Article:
1. He gets a better title than that of the transferor:

One who is a holder only gets no better title than that of his transferor but a holder in due
course is in a privileged position in that he gets a better title than that of the transferor and the
defenses on the part of a person liable that the instrument has been lost, or has been obtained by
means of an offence or fraud or for an unlawful consideration cannot be pleaded against a holder
in due course (Sec. 58).

2. Privilege in case of inchoate stamped instruments (Sec. 20):

In the case of inchoate stamped instrument, if the holder or original payee fills more amount than
that was authorised, he cannot enforce the instrument for the whole amount (only actual
authorised amount can be recovered).

3. Liability of prior parties:

All prior parties to a negotiable instrument (i.e., its maker or drawer, acceptor and intervening
indorsers) continue to remain liable to a holder in due course both jointly and severally (i.e., he
can hold any or all prior parties liable) until the instrument is duly satisfied (Sec. 36). Whereas,
only preceding party is liable to a succeeding party, if the succeeding party is only a holder.

4. Privilege in case of Fictitious bills (Sec. 42):

When a bill of exchange is drawn in a fictitious name and is made payable to the drawers order
(i.e., where both drawer and payee of a bill are fictitious persons), the bill is said to be a fictitious
bill. Such a bill is not a good bill and cannot be enforced at law.

4. Define the term cheque. Discuss the circumstances when the banker must refuse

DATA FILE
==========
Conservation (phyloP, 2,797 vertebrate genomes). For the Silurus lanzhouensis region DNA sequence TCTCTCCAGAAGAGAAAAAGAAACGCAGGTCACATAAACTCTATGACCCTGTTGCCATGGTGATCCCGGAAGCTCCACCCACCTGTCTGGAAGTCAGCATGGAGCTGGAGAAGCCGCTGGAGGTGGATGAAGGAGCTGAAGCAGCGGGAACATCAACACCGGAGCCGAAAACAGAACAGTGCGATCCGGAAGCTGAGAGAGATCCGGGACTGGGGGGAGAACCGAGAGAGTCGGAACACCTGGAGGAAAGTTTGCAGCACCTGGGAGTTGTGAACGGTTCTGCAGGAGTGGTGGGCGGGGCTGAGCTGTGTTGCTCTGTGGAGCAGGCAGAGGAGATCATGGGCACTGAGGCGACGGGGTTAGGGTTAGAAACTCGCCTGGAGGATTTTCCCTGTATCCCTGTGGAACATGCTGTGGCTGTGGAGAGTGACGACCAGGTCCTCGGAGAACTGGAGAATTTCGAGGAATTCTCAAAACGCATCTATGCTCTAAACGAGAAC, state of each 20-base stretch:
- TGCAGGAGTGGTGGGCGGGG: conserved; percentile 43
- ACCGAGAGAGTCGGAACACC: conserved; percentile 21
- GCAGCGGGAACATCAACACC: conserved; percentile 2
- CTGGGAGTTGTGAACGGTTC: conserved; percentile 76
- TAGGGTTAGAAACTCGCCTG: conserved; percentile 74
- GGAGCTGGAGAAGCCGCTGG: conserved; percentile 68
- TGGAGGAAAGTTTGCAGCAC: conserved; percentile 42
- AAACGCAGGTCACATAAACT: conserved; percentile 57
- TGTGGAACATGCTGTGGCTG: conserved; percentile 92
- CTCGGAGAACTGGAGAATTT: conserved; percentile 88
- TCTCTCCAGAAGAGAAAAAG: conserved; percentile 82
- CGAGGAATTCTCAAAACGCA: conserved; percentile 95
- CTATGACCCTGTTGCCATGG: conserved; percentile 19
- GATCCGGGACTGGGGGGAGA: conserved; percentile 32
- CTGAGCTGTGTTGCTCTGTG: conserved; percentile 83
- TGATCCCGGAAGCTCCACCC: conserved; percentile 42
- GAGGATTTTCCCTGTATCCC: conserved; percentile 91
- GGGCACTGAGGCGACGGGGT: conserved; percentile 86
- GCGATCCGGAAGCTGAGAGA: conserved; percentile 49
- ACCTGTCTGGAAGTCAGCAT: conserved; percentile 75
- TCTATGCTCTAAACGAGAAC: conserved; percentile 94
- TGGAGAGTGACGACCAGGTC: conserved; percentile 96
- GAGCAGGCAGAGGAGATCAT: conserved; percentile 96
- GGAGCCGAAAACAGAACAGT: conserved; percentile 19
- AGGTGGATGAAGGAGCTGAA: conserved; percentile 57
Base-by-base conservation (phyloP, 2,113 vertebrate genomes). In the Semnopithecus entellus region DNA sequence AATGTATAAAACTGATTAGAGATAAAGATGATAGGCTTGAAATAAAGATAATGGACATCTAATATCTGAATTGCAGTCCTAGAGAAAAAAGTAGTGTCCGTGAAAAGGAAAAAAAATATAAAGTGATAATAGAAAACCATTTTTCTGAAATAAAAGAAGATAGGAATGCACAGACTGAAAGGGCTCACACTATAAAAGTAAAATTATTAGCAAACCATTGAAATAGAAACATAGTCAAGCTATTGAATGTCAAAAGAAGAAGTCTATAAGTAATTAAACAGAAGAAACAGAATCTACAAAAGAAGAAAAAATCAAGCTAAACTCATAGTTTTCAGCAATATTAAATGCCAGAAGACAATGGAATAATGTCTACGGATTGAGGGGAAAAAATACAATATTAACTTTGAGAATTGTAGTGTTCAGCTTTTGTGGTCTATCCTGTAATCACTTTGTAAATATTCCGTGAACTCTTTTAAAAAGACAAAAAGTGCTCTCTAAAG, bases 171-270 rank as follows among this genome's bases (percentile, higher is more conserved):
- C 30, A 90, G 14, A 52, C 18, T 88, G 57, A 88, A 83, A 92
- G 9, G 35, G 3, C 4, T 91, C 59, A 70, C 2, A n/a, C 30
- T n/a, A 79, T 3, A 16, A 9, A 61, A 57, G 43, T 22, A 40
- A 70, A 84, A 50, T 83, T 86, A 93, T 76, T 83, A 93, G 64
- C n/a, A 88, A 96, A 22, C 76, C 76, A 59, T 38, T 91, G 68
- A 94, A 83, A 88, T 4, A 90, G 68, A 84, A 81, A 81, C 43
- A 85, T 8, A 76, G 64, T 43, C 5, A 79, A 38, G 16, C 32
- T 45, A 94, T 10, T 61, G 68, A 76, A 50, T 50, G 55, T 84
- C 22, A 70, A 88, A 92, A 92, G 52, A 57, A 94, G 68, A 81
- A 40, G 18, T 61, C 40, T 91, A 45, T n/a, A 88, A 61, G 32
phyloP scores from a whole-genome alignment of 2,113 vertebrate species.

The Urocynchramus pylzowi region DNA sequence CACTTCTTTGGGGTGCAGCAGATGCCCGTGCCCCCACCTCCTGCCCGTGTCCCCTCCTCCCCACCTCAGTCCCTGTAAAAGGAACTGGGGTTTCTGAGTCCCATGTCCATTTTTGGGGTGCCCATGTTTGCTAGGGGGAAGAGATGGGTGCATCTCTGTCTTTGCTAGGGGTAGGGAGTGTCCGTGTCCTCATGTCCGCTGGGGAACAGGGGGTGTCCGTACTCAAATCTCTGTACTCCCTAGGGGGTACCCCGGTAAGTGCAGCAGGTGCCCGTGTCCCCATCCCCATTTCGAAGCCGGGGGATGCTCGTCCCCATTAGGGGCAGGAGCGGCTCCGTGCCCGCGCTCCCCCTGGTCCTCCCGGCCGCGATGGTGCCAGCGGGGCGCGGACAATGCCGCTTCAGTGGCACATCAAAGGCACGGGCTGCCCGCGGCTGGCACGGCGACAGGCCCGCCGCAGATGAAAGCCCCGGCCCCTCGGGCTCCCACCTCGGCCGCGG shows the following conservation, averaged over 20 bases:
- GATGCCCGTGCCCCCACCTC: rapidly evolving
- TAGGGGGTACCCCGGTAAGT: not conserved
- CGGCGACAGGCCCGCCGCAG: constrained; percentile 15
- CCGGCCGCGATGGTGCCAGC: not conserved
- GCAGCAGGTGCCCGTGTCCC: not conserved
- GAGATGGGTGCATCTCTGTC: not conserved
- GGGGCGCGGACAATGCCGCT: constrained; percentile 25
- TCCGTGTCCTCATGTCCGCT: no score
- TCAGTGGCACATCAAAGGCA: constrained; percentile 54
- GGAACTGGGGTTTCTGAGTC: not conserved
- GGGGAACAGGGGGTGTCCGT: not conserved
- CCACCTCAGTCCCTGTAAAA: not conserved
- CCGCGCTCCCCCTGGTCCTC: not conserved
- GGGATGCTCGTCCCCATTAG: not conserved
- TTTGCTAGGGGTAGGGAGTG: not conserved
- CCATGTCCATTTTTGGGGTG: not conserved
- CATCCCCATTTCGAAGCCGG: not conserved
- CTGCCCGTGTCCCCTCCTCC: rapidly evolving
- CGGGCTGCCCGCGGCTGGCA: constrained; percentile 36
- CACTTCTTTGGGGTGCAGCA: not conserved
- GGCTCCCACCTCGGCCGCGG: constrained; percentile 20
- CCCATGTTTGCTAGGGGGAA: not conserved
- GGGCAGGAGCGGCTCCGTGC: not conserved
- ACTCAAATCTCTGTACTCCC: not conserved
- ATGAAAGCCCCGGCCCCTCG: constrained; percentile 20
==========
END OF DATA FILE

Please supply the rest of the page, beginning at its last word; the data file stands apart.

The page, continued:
the payment of cheques.

Ans. Section 6 of the Act defines A cheque is a bill of exchange drawn on a specified banker,
and not expressed to be payable otherwise than on demand and it includes the electronic image
of truncated cheque and a cheque in the electronic form
Following are the circumstances when the banker must refuse the payment of cheque:

When the customer countermands payment

On the death of the customer
On the insolvency of the customer
On the insanity of the customer
When the cheque are issued against the trust
When the title of the possessor is doubted to be defective
Other condition.
(Proper Explanation required.)

5. The registration of firm has been effectively devised in the Partnership Act without
making it compulsory. Explain.
Ans. Partnership firms in India are governed by the Indian Partnership Act, 1932. While
it is not compulsory to register your partnership firm as there are no penalties for non-
registration, it is advisable since the following rights are denied to an unregistered firm:

A partner cannot file a suit in any court against the firm or other partners for the
enforcement of any right arising from a contract or right conferred by the Partnership Act

A right arising from a contract cannot be enforced in any Court by or on behalf of your
firm against any third party

Further, the firm or any of its partners cannot claim a set off (i.e. mutual adjustment of
debts owned by the disputant parties to one another) or other proceedings in a dispute
with a third party.

Registration Procedure: A partnership firm can be registered whether at the time of its
formation or even subsequently. You need to file an application with the Registrar of
Firms of the area in which your business is located.
Application for partnership registration should include the following information:
- Name of your firm
- Name of the place where business is carried on
- Names of any other place where business is carried on
Date of partners joining the firm
- Full name and permanent address of partners.
- Duration of the firm
Every partner needs to verify and sign the application
Ensure that the following documents and prescribed fees are enclosed with the
registration application:

- Application for Registration in the prescribed Form I

- Certified copy of the Partnership deed

- Proof of ownership of the place of business or the rental/lease agreement thereof
It may be noted here that the name of your partnership firm should not contain any
words which may express or imply the approval or patronage of the government except
where the government has given its written consent for the use of such words as part of
the firms name.
Once the Registrar of Firms is satisfied that the application procedure has been duly
complied with, he shall record an entry of the statement in the Register of Firms and issue